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Physics Graduate Community (PGC)

Mission Statement

The Physics Graduate Community (PGC) was founded by UF physics students to facilitate the building of community and a robust peer-to-peer resource network for graduate students within the physics department.

Our goal is to improve the professional and social development of the graduate student community through frequent interactions including seminars, panels, presentations, and the sharing of snacks and meals. We regularly host events within the department that are designed to help our peers through all aspects of their careers.

Arriving in Gainesville for the first time, help with homework and exams, choosing courses, preparing for a conference or talk, writing a paper or dissertation, finding housing, and accessing key campus resources such as health and wellness services. These are challenges common to all physics graduate students. Our program is designed to help you through these challenges by leveraging the knowledge and experience of your fellow classmates.

If you have any questions, don’t hesitate to contact the mentors listed below. We look forward to hearing from you!



Alex Schachtner

Alex Schachtner

Office: NPB B69
Office phone: 352-846-3122
Email: schachtner@ufl.edu
Advisor: Andrew Rinzler

Research Interests: Novel light emitting-transistor technology, carbon nanotube thin film deposition, image and micrograph statistical analysis.

Bio: Alex came to study physics at UF after completing the 2014 Materials Physics REU Program. As a co-founder of the UF Physics Graduate Mentorship Program, he is passionate about improving the community for his colleagues. In his spare time, he enjoys playing drums, painting, and anything fitness related.


Suzanne RosenzweigSuzanne Rosenzweig

Office: NPB 2014
Office phone: 352-846-3133
Email: srhelfrich@ufl.edu
Advisor(s): Darin Acosta and Jacobo Konigsberg

Research Interests:  I am currently working to develop upgrades for the Phase-II endcap muon trigger, including the ability to trigger on displaced muons, which may lead to interesting new physics observations. I will also soon begin working on analysis of a Higgs decay channel.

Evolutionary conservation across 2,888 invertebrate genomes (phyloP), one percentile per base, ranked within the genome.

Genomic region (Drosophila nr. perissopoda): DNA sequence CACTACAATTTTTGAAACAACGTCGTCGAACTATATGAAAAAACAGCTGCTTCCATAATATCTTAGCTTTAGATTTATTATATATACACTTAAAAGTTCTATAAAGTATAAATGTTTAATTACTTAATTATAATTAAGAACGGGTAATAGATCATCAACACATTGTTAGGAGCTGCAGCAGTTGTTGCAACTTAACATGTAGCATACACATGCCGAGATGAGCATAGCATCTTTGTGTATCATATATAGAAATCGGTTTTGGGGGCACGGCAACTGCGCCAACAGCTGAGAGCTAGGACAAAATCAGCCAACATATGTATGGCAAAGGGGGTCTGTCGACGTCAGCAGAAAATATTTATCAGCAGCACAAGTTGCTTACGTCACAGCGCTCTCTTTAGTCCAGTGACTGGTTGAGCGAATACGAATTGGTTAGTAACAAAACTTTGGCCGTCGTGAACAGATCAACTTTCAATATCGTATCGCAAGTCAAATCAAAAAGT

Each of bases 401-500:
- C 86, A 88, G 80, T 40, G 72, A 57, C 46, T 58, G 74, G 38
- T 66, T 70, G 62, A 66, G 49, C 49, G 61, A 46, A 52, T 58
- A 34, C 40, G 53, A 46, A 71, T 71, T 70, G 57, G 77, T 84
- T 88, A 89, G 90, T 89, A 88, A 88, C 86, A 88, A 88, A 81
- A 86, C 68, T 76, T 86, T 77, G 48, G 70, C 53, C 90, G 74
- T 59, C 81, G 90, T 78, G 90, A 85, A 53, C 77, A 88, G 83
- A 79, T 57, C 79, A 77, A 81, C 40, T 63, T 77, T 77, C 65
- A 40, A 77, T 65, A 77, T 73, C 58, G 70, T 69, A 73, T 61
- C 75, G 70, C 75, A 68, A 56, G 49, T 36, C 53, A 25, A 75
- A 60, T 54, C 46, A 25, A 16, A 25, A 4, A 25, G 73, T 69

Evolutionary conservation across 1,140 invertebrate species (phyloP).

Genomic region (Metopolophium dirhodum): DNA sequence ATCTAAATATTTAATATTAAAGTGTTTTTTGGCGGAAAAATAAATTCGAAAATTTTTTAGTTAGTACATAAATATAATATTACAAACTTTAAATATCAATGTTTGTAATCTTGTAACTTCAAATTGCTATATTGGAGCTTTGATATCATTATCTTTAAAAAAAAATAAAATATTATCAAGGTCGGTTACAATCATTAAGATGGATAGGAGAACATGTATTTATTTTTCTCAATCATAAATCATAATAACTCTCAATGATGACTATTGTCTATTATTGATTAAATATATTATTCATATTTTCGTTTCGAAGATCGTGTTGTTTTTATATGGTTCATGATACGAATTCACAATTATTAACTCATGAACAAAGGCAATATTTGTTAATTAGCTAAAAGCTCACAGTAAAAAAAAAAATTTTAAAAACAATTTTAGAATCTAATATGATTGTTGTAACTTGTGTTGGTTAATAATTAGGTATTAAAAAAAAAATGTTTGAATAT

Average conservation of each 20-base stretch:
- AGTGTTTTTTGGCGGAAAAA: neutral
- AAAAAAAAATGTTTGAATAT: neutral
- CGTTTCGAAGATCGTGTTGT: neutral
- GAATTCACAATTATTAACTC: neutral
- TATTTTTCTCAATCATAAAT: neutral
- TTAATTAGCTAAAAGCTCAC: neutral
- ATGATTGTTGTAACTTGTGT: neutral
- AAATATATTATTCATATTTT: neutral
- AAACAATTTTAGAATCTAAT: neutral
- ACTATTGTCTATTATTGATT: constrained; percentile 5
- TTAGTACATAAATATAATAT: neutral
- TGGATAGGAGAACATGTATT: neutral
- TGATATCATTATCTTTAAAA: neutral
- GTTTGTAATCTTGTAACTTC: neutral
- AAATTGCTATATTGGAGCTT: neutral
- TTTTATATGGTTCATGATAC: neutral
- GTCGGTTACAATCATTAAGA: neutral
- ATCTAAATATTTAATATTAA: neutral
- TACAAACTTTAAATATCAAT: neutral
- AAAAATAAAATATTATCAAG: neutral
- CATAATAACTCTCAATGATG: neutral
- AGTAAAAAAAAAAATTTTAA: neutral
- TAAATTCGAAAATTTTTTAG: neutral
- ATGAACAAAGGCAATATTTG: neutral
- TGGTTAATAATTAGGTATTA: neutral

Bio: Suzanne transferred to UF at the beginning of her junior year of undergraduate and enrolled in the graduate program in 2017. She has a diverse background in physics, with work experience in a biophysics experiment lab, a condensed matter experiment lab, and a high energy experiment group. She enjoys reading, hiking, and playing the piano.


Jake RosenzweigJake Rosenzweig

Office: NPB 2014
Office Phone: 352-846-3133
Email: rosedj1@ufl.edu
Advisor: Andrey Korytov

Research Interests:   Jake is performing a precision measurement of the Higgs boson mass using 2016-2018 (Run2) data collected from the CMS detector and looking for evidence of new particles which may be produced through exotic Higgs boson decays.

Bio: Jake grew up in Jacksonville, FL, earned a Bachelor’s degree in chemistry from UF in 2011, and joined the UF physics graduate program in 2016. Fun fact: he met his wife, Suzanne, in Prof. Sikivie’s quantum mechanics class – talk about romantic! Jake is grateful to “pay it forward” by helping organize the PGMP. Jake enjoys adages, exercise, programming, board games with friends, and hiking on Coloradan mountains.


Hoda AklHoda Akl

Office: NPB 1128
Office Phone: 352-392-1668
Email: hodaakl@ufl.edu
Advisor: Purushottam Dixit

Research Interests: There are many ways in which one can use physics to think about biological problems. If we look at the cellular system we can imagine that there are many parameters that determine its behaviour, and if we examine real data we will find that this “determination” is not fully deterministic, but probabilistic. I am currently interested in figuring out the underlying distribution of those parameters that are relevant to a certain biological signalling model pathway. I am also interested in machine learning and information theoretic application to biological problems.